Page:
Restrictions on operations in the sector, which a number of local traders said was pushing their businesses to the brink of collapse, were finally lifted on government-delayed “Freedom Day” last month.
But soaring infection rates in the region, which saw South Tyneside case levels among the highest in the country earlier this summer, presented new challenges for local hotel operators.
Staff shortages have also worsened as the consequences of Brexit on the labor market started to be felt this summer in a number of sectors – with tourism having been one of the hardest hit of them.
Despite these difficulties, however, the Grotto site in Marsden Bay reports seeing a welcome return to customary “pre-pandemic” levels.
“It’s been very busy,” said owner Terry Maughan.
“We got off to a bit of a backlash start, including losing staff at various times.
“But we got over it all. In particular, some of the investments we made in the hotel – replacing floors, renovating facilities, etc. – during the months of lockdown really helped us get back to where we were before the pandemic after we reopened this year.
But not all hosts have been so lucky.
The South Shore Guest House on Ocean Road was unable to reopen during the summer months due to understaffing, according to owner Lorraine Grover.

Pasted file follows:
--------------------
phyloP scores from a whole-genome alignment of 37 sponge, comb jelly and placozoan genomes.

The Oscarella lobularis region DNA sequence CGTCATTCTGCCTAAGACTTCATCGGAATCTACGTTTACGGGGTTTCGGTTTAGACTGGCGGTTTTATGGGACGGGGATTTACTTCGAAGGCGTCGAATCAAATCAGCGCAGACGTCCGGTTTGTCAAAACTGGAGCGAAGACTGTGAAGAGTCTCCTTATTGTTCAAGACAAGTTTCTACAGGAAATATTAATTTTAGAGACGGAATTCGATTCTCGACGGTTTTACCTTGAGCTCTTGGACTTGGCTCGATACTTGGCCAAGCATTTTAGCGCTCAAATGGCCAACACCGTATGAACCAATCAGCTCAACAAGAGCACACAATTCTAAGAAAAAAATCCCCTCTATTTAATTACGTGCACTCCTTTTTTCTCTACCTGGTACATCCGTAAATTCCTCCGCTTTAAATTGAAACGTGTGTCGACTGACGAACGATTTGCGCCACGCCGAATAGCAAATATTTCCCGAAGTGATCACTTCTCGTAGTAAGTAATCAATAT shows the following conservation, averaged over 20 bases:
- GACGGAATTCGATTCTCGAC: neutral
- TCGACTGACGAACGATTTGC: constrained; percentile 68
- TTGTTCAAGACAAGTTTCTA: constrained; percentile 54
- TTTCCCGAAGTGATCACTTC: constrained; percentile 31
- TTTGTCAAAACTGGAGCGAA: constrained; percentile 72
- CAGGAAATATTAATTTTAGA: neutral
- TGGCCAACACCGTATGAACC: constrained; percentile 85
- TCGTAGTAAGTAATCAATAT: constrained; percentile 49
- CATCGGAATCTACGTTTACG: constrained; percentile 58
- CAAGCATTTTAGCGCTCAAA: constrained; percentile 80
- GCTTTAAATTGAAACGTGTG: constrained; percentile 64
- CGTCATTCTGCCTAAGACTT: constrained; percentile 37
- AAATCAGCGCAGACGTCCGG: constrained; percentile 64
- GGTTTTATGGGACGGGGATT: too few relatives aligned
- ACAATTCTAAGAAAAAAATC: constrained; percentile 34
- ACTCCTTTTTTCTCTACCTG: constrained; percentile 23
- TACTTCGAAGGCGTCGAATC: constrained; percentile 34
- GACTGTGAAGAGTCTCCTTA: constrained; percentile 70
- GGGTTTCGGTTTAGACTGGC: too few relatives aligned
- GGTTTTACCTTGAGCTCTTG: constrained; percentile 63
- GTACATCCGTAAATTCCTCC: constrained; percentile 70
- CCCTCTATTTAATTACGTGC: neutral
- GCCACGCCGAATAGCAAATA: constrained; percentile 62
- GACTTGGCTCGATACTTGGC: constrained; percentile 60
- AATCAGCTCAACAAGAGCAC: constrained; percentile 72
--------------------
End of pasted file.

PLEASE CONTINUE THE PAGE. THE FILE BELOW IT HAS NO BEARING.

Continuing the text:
“It was too difficult to find the workers to be able to reopen,” she said.
“So it looks like we’ll be staying closed for the next month or two, at least.”
According to the owners of the business, however, accommodation continued to reach capacity with “back-to-back” bookings throughout the summer school vacation period.
“We’ve had roughly seven consecutive nights,” said Carleigh McCleod, who co-manages the beach cabins.
“It was difficult when the staff had to isolate themselves. When they were forced to isolate themselves, I had to step in and cover at times.
“But we still have people from across the country. After the next few weeks, we expect things to finally calm down a bit. But it’s been a very busy summer for us.”
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